In both countries, the ratio of boys to girls was 1.0. In the statistical analysis, the children were distributed in six age groups according to school class. Because the children in the first class level (7–8 years) were on vacation by the time of the Russian study, these children represented only 5.0% of the Russian study population. The other five Russian age groups represented 16–22% each. In the Norwegian study population, the six age groups represented 15–18% each. The mean age of the Russian children (10 years) was higher than the Norwegian (9½ years) (P<0.001). The studies were based on informed consent by the parents, and the Norwegian Data Inspectorate gave the approval to file the questionnaires. The surveys were also approved by the ethics committee of northern Norway and the Regional Health Administration of Murmansk County. All statistics, including Cochran-Mantel-Haenszel statistics for 2×2 tables and linear regression, were computed by the SAS software package (12).


An affirmative answer to the question, “Has the child ever had asthma?”, will be referred to as diagnosed asthma. With the question, “Does the child suffer from wheeze, periods with cough, or attacks of shortness of breath (asthma) caused by external factors?”, the questionnaire encouraged respondents to indicate what causes were responsible among the following six: animals, grass, infections, changes in weather, food, and other (external factors). AR was defined as episodic rhinorrhea associated with nasal stuffiness and sneezing in response to known or strongly suspected allergens and often accompanied by itching and lacrimation. AD was recorded in the cases of itchy eruption lasting for more than 4 weeks combined with either lesions in the face, elbow, or knee flexures, or a high degree of itching and lesions elsewhere.

Validity of the questionnaire

The questionnaire was used to assess atopic diseases among schoolchildren in Telemark County and Sør-Varanger Community, Norway (9, 13–15). Clinical follow-up studies showed that the sensitivity and the specificity of the questionnaire were high. It was concluded that the questionnaire was a useful epidemiologic tool.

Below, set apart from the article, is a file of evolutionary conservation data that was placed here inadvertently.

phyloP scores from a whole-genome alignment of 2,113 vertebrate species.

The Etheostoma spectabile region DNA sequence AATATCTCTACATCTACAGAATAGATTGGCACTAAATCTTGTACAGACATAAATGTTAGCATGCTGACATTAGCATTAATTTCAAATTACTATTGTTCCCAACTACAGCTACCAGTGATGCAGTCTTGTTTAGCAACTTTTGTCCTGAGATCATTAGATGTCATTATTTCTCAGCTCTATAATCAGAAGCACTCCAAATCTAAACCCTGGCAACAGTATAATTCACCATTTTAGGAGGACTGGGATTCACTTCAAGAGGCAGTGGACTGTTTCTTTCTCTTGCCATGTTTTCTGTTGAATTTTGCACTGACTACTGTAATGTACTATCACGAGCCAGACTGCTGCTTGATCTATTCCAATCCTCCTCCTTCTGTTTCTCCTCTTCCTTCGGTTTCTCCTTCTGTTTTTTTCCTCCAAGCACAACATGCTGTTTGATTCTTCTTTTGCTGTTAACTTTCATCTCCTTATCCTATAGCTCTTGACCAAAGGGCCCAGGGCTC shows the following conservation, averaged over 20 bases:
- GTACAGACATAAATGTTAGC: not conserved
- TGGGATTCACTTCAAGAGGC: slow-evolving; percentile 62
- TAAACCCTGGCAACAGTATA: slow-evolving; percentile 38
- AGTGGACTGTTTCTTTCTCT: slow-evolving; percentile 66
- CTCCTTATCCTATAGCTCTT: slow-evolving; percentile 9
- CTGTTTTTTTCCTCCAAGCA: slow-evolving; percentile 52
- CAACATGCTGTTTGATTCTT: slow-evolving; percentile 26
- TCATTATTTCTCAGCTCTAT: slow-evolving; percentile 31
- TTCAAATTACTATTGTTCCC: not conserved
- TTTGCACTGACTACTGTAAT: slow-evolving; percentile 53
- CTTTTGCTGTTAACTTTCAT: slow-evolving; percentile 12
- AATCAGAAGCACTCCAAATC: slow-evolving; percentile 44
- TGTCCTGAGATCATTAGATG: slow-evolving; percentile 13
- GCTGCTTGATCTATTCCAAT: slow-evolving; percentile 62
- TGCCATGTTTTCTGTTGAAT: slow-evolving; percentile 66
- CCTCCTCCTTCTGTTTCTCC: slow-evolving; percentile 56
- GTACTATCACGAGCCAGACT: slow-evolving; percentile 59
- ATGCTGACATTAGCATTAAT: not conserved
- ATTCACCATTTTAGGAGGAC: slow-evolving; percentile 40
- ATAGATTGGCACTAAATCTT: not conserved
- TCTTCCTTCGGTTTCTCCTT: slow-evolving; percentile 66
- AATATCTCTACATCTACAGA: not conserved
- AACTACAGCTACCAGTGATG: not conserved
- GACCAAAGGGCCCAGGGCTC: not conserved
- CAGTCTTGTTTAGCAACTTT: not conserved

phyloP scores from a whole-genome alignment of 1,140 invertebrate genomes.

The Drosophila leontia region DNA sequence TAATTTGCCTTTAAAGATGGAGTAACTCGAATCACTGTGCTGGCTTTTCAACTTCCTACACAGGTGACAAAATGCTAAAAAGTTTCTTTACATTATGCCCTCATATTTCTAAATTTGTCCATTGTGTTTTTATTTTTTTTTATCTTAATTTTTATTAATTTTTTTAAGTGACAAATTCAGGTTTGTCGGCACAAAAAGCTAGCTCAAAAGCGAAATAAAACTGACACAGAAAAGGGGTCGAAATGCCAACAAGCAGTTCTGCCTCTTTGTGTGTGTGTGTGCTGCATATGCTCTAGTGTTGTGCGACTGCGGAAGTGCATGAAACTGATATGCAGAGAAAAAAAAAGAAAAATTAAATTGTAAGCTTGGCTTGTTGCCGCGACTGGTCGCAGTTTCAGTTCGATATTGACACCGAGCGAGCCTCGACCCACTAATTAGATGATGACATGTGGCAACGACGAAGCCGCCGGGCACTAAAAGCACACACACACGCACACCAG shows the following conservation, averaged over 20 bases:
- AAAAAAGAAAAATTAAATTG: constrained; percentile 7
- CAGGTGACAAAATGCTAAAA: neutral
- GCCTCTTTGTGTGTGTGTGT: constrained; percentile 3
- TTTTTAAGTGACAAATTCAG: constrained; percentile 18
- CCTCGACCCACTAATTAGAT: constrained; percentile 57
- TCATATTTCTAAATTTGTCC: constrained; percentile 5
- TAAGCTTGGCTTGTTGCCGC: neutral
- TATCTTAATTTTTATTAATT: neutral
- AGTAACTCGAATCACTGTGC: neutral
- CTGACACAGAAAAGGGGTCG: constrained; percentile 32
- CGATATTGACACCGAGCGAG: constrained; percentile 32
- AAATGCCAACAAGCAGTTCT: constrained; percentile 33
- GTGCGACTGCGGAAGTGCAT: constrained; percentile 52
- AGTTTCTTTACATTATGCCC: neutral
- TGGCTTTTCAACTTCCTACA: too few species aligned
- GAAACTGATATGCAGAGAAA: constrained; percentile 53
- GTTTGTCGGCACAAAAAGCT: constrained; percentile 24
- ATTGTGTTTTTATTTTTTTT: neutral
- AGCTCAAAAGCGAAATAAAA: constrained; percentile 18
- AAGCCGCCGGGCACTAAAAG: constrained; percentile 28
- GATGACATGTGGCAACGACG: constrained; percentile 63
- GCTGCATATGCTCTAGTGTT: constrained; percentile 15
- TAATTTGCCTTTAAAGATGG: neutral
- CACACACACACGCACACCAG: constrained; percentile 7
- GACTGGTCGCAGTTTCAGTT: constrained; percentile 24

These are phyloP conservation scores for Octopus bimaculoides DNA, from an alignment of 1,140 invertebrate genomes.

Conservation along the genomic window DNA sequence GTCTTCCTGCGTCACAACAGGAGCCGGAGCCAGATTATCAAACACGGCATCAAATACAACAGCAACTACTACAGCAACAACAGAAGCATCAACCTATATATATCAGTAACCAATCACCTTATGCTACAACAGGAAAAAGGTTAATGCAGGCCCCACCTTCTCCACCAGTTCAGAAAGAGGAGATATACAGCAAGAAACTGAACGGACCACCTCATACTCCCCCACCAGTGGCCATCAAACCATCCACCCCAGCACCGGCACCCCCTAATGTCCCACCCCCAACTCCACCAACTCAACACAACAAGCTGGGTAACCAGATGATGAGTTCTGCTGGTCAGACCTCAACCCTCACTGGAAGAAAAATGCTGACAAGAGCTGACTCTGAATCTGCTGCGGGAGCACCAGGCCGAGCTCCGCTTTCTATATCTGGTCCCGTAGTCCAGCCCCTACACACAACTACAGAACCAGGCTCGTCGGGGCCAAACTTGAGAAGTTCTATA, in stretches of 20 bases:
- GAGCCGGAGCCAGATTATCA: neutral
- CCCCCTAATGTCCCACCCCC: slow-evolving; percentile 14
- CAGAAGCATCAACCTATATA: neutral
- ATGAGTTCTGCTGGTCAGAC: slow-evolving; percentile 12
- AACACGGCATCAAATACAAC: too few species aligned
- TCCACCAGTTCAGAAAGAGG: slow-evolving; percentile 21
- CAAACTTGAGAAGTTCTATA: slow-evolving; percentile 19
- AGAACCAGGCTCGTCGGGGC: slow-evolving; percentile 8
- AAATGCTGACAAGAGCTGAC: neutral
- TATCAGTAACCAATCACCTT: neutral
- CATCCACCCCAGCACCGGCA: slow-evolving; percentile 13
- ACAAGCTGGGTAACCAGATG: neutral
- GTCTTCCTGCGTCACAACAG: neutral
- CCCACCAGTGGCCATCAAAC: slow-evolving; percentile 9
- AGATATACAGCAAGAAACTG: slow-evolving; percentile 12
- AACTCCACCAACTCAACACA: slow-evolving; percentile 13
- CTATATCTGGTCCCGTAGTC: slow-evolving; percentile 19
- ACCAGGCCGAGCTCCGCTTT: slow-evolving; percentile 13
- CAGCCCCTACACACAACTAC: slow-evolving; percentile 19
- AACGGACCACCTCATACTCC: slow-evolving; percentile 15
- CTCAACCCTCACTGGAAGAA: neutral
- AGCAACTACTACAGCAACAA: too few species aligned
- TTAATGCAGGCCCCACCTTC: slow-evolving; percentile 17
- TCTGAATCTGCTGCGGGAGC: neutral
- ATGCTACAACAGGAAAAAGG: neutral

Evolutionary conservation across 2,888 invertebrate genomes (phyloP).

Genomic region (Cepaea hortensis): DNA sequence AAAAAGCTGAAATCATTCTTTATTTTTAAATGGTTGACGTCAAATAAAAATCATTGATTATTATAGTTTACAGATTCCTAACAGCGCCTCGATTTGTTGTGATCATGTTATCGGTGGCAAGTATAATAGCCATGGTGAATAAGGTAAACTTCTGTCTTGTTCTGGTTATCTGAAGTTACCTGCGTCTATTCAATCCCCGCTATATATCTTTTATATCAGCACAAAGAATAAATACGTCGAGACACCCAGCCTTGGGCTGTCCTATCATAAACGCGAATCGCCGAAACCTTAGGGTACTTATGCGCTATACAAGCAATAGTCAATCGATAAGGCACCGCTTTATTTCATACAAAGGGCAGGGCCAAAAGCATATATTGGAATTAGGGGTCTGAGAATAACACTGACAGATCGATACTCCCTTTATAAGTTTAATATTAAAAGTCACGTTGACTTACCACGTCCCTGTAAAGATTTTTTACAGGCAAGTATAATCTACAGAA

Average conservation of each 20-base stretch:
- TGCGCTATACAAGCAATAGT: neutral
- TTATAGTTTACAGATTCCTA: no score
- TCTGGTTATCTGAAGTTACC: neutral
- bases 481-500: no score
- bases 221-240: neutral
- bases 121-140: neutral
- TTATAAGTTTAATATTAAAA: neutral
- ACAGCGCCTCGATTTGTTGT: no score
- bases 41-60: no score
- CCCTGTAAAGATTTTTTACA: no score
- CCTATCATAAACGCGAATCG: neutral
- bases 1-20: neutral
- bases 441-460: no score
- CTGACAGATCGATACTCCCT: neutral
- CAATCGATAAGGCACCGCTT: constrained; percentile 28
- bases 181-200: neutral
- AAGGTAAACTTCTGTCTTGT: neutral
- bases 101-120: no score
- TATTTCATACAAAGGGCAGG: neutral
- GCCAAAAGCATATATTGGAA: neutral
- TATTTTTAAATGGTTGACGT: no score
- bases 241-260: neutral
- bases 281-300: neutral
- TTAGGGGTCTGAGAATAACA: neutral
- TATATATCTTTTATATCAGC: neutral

The prevalence of diagnosed asthma was highest in the Norwegian study population, and the relative risk was of the same magnitude for boys and girls (Table 1). On the other hand, the highest prevalence of all respiratory symptoms was found in the Russian study population. The difference between the study populations was greatest in children with symptoms of asthma without the children being recognized as asthmatics. Furthermore, the greatest difference in prevalence of respiratory symptoms was found between Russian and Norwegian girls. The prevalence of AR was highest in Norwegian children although the difference between the study populations was restricted to boys. Moreover, the prevalence of AD was highest in Norwegian children, both boys and girls. In Table 2, the prevalence of diagnosed asthma, AR, and AD in the two study populations is shown by age and presented by sex. The prevalence of diagnosed asthma increased with age in both Russian and Norwegian girls. With the exception of Russian boys, the prevalence of AR increased with age, and the increase was greatest in Russian girls. The prevalence of AD decreased with age in Russian boys, and in both girls and boys of the Norwegian study population. Symptoms caused by exposure to animals and grass were more frequently reported in Norwegian than Russian children with external provoked asthma (Table 3). On the contrary, more Russian than Norwegian children experienced asthma caused by changes in the weather. Among the children with asthma symptoms caused by external factors, 52% of the Russian and 76% of the Norwegian had either AR or AD (P<0.001). Furthermore, among these same children, 32% of the Russian and 58% of the Norwegian had a mother or father with either asthma, AR, or AD (P<0.001).

Table 1.  Prevalence of diagnosed asthma, respiratory symptoms, allergic rhinoconjunctivitis, and atopic dermatitis in Russian and Norwegian schoolchildren; relative risk (RR) and corresponding 95% confidence interval (CI)
 Prevalence (%)Prevalence in boys (%)Prevalence in girls (%)
 RussiaNorwayRR195% CIRussiaNorwayRR295% CIRussiaNorwayRR295% CI
  1. 1 RR adjusted by age and sex.
    2 RR adjusted by age.

Diagnosed asthma–0.76)–0.81)–0.91)
Wheeze, periods with cough or attacks with shortness of breath (asthma) caused by external factors?
Periods with shortness of breath and wheezing and/or episodes with dyspnea without this being recognized as asthma?
Periods with cough without having cold?
Episodes with shortness of breath?
Wheeze or more dyspneic compared to children of same age during exercise or in raw, cold air?–1.70)–1.72)–1.97)
Allergic rhinoconjunctivitis
Atopic dermatitis
Table 2.  Prevalence (%) of diagnosed asthma, allergic rhinoconjunctivitis, and atopic dermatitis in Russian and Norwegian schoolchildren according to age, including rate of increase per class level and corresponding 95% confidence interval (CI) and P value
  Age (years)
  7–88–99–1010–1111–1212–13Rate of
95% CIP value
Diagnosed asthma
Allergic rhinoconjunctivitis
Atopic dermatitis
 Norway17.118.817.915.616.113.1−0.8(−1.5 to −0.2)0.01
 Norway23.524.523.323.521.718.8−0.9(−1.6 to −0.2)0.02